DeafDigest Blue – April 21, 2019

DeafDigest Blue – April 21, 2019
Blue Edition – updated every Monday
Serving the Deaf Community since 1996; 23rd year

Employment ads web site:
Last week’s ASL Videos in youtube
This week’s ASL videos in youtube
Top stories about the deaf:
Many deaf people know Connexin-26, as the gene
responsible for people born deaf. But it is
not the only gene. There are 37 other genes,
according to geneticists at Kings College London.
This study was published.
An interpreter in Japan was subjected to
unwanted attention though it was no fault
of his. He was listening to the speaker
announce Japan’s next era name announced
as Meiwa whereas it should have been
Reiwa. The interpreter then realized the
speaker mispronounced the word and quickly
made the correction. By that time, the
mispronunciation went viral.
The Deaf Women Association of Nigeria
staged a mass rally in a government building
to demand that all agencies hire interpreters.
A Chinese legal expert that knows sign language
said that Chinese Sign Language (several
regional dialects) are too difficult for
deaf clients that have literary issues.
There have been tales of interpreters moving
to bigger cities because of better professional
opportunities. The latest one is a rural area
in Scotland being without an interpreter for
two years. The last one retired and it is
impossible to attract new interpreters.
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weekly DeafDigest Blue & Gold editions: (updated every Monday)
This week’s ASL video in youtube
    What is a sad irony at Gallaudet and NTID. Both campuses
have deaf students – and for new students that need to learn
ASL, the opportunities to mingle and learn is perfect.
    Yet, some students reject social life and reject ASL. As
a result, for some of them they have to enroll at ASL classes
in their home towns!
— This week’s ASL video in youtube:
Lip reading tale
a hearing person was pointing at another hearing person
The deaf person thought the hearing person said:
This is Mr. Gordon
The hearing person actually said:
This is Mr. Ordon
This week’s ASL video in youtube
    Thirty years ago, a Gallaudet graduate can enter any
deaf club in USA, no matter if everyone in the club are
    He will find out who knows whom that knows whom, etc,
and then make few friends that night. This is the real
deaf network.
    Today, a Gallaudet graduate enters any deaf club and
it is possible he will not know someone that knows someone.
There are deaf people that are mainstreamed, are NTID graduates
or hearing college graduates. This is not the Deaf Network.
    Times have changed.
— This week’s ASL video in youtube:
Because realtime captioners do not use the QWERTY keyboard, the types of
errors that they make are different than someone who is typing on a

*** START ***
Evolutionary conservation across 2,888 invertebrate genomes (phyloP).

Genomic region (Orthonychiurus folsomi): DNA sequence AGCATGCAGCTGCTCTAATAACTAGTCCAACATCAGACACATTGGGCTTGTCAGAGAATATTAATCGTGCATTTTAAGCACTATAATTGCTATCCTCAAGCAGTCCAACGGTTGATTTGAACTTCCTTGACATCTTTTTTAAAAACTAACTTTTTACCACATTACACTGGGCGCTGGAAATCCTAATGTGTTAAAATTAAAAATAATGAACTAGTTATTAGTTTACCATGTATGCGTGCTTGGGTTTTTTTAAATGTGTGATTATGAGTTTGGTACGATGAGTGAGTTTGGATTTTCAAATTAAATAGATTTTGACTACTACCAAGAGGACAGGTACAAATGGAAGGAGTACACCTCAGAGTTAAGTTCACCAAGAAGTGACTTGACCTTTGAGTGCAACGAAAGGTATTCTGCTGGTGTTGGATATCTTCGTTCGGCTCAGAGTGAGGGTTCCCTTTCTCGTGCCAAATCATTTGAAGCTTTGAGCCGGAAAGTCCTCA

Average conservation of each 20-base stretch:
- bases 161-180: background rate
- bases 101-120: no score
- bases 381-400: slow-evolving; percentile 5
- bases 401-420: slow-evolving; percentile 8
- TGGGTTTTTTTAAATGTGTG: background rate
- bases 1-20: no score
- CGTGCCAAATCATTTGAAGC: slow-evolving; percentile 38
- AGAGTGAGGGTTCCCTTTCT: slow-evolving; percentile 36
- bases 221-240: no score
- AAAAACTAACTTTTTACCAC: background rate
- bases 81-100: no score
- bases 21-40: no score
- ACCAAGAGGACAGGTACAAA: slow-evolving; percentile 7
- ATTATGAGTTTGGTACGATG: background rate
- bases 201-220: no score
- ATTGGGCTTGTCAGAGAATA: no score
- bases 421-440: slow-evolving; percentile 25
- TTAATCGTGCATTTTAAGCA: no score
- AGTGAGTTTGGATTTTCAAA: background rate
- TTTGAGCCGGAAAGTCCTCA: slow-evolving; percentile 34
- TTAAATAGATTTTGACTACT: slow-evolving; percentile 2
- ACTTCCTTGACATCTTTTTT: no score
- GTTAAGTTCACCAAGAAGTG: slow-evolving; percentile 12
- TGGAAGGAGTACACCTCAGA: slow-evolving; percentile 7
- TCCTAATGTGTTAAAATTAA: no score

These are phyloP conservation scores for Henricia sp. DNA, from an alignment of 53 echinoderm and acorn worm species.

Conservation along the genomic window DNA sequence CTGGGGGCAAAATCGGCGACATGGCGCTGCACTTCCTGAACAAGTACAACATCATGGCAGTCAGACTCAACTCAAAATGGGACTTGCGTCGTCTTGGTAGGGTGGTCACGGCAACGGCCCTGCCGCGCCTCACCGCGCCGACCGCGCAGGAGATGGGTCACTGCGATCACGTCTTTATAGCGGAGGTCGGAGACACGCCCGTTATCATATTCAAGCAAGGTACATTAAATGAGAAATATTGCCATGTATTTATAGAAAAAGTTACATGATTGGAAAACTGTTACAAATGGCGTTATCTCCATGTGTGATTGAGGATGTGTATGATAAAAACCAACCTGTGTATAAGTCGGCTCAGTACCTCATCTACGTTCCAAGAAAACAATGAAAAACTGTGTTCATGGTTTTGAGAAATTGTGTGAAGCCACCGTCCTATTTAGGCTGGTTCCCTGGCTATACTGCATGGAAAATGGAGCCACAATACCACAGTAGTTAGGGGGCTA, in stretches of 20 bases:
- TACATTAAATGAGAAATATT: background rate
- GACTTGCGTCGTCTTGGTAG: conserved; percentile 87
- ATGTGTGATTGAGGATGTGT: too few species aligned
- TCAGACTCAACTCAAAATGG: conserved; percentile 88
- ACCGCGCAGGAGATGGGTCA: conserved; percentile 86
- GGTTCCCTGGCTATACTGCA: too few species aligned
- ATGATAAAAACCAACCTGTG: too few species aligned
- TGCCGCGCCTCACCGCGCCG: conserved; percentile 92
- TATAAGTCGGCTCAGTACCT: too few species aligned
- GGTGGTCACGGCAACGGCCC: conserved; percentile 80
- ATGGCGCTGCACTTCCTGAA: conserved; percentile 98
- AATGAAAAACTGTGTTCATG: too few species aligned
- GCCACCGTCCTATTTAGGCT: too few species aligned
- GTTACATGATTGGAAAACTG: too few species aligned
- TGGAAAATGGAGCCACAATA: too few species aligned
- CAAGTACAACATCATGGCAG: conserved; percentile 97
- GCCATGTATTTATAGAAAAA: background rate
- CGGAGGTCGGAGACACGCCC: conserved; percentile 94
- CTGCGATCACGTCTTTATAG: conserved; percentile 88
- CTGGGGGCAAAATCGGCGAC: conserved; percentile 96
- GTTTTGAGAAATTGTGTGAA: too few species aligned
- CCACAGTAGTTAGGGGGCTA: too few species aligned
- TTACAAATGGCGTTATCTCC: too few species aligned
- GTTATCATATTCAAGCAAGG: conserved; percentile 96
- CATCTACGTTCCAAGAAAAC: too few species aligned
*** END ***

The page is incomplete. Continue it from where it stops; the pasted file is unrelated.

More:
computer keyboard. Some people may think that captioners don’t know the
difference between simple words.
If a stenocaptioner strokes the steno for “rain” instead of “rein,” it is
not because the captioner does not know the difference between those two
words. It may just be that the captioner stroked the wrong stroke on the
steno keyboard.
Homophones are difficult for many captioners because they are words that
sound the same but are spelled differently. Captioners are trained to
write phonetically, so when two words sound the same, the captioner has to
devise a system to distinguish between the two words.
One of the solutions is to add an asterisk to the steno so that the
strokes will be different. But now the captioner has to remember which
stroke gets the asterisk: Do I add the asterisk to “guild” or “gild”?
If you ever see a sentence captioned something like, “The Army kernel went
to visit the sergeant,” remember that the words “colonel” and “kernel”
sound the same, and the captioner is writing phonetically. The captioner
probably knows the difference between those words, but he or she just
didn’t write the steno to get it to translate properly.
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News of the Week – Looking Back 10 Years Ago:
    In Canada, are we seeing history repeating itself?
In 1980, California School for the Deaf moved from
Berkeley to its present site at Fremont. The move
was forced because the state government powers
were saying the school campus sat on an earthquake
    It probably was a smokescreen because University
of California at Berkeley needed land to grow,
and the deaf campus was in the way.
    And now this – University of Alberta, at Edmonton,
is coveting the land that belongs to Alberta
School for the Deaf. The university people is now
raising a big stink about it, which has hit the
newspapers this week.
News of the Week – Looking Back 5 Years Ago:
Why are Brain Anatomies different between the deaf and
the hearing? All depends on which language is first
learned. Says who?  Says Guinevere Eden, director for the
Center for the Study of Learning at Georgetown
University Medical Center (GUMC). Does DeafDigest believe
it? No! But the article was written in the Journal of
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Copyright 2019 by Barry Strassler, DeafDigest.


Author: Barry

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